Purpose: Isoflavones have estrogenic properties that may adversely affect pubertal development of boys. We examined if soy isoflavone consumption is associated with age at pubarche (first onset of pubic hair) in a male population with a wide range of soy intake.
Methods: Boys aged 12-18 years (n = 248) who attended schools around Adventist universities in Southern California and Michigan self-reported their age at pubarche. Intake of soy isoflavones was assessed using a validated Web-based food frequency questionnaire; consumption levels were designated as low, moderate, and high. Descriptives, time-to-event analysis, and Cox proportional hazards regression that controlled for confounders were performed.
Results: Energy-adjusted mean intakes were 0.8-54.9 mg/d for total isoflavones, 0.4-22.1 mg/d for daidzein, and 0.4-28.0 mg/d for genistein. Moderate and high total soy isoflavone intake were significantly associated with earlier adjusted median age at pubarche: 12.58 years [RR (95% CI): 1.58 (1.06, 2.36)] for moderate and 12.50 years [RR (95% CI): 1.63 (1.03, 2.60)] for high vs. 13.00 years for low consumers. Similarly, daidzein and genistein consumption was also significantly associated with age at pubarche. No significant associations were found for facial hair for any of the isoflavones.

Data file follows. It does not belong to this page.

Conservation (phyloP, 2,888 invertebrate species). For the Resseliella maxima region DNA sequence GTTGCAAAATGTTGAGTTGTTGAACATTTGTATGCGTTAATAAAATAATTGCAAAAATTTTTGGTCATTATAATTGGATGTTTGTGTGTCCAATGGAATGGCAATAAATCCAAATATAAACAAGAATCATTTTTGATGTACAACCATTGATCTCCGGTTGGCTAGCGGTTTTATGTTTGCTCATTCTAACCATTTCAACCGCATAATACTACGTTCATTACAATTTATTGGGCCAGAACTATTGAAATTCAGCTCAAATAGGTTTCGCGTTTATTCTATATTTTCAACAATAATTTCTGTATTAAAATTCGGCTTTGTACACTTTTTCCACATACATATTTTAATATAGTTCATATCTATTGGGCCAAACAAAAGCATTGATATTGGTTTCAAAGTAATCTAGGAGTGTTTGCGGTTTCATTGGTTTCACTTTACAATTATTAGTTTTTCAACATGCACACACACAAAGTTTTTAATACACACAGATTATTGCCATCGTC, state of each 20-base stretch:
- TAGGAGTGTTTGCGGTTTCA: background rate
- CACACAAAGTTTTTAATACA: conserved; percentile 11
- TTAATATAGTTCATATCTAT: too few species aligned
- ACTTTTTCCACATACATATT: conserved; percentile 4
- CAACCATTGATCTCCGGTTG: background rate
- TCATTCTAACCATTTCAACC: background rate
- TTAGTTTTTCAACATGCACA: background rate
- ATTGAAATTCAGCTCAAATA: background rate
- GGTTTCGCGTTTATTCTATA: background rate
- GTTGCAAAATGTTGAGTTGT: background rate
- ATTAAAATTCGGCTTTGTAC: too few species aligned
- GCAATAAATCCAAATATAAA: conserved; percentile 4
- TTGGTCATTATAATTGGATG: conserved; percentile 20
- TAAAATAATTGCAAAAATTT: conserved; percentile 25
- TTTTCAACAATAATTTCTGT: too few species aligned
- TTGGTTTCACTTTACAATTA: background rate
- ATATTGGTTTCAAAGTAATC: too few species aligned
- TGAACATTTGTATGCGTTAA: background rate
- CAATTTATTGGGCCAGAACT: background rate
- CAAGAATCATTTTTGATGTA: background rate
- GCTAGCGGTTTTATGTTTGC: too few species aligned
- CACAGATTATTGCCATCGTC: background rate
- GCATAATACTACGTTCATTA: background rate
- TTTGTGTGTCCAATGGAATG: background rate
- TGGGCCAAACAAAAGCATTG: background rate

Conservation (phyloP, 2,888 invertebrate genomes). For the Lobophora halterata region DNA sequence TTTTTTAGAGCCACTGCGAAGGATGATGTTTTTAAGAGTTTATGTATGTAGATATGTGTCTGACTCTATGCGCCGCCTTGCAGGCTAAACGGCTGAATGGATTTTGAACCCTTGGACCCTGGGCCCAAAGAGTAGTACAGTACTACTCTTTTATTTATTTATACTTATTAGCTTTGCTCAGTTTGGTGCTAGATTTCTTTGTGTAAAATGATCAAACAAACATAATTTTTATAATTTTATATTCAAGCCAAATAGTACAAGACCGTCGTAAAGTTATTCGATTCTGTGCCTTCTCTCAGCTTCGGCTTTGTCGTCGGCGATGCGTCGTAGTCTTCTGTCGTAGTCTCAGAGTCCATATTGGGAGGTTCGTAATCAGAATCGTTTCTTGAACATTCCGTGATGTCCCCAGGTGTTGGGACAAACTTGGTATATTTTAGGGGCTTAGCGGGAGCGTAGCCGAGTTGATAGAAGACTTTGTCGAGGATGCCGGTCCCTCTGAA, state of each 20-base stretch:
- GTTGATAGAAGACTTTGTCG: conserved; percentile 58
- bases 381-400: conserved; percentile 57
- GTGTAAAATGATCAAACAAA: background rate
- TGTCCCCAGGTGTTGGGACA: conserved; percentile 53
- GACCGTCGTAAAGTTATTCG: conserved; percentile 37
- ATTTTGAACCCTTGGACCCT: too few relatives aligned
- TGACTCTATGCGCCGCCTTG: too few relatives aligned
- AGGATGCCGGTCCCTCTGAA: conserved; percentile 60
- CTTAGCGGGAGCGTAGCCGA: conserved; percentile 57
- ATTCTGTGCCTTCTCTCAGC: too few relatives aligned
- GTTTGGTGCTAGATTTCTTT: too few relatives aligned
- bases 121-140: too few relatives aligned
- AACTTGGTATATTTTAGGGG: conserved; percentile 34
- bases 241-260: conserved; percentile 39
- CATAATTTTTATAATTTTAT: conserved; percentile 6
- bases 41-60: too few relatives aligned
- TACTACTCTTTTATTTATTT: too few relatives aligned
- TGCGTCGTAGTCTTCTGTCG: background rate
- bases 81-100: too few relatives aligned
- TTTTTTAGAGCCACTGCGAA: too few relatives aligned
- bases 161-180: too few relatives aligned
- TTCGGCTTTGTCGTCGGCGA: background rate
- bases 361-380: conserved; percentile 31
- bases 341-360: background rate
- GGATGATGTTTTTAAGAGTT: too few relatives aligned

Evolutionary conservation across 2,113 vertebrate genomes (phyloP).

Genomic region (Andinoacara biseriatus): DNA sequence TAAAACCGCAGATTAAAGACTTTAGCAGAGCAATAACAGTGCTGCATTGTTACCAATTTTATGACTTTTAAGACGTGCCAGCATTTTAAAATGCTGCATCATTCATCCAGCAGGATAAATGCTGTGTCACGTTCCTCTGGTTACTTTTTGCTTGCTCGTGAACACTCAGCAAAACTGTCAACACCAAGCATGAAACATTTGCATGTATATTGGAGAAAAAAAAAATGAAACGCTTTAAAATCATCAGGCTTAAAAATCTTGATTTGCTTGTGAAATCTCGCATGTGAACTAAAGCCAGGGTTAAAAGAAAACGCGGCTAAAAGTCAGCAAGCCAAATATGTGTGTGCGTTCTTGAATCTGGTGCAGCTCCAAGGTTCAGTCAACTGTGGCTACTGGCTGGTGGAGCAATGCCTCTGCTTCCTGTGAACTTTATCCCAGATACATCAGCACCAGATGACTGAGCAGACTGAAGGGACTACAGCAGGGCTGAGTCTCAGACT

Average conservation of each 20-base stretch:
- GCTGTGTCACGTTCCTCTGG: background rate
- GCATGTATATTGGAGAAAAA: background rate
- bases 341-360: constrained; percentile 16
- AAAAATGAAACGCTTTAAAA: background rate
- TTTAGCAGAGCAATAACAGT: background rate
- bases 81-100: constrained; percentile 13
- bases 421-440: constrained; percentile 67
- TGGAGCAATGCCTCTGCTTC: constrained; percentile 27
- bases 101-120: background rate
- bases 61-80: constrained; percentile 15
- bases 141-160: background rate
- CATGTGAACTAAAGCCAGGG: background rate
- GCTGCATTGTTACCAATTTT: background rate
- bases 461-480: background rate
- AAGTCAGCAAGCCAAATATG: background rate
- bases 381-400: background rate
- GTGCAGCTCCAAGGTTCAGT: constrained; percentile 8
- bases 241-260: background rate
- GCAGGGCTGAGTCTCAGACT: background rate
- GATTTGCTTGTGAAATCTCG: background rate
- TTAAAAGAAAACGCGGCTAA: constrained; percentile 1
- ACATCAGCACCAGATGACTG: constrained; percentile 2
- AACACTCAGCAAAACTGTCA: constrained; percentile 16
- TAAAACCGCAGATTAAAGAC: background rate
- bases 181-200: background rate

Conclusions: Age at pubarche in this male population widely exposed to soy is within the reported range for boys' pubarcheal age; moderate/high consumers tend to have it earlier compared to low consumers. Further studies are needed to ascertain that substantial exposure to soy isoflavones does not adversely affect pubertal development of boys.
Keywords: Adolescents; Adventist; Isoflavones; Males; Pubarche; Puberty; Soy.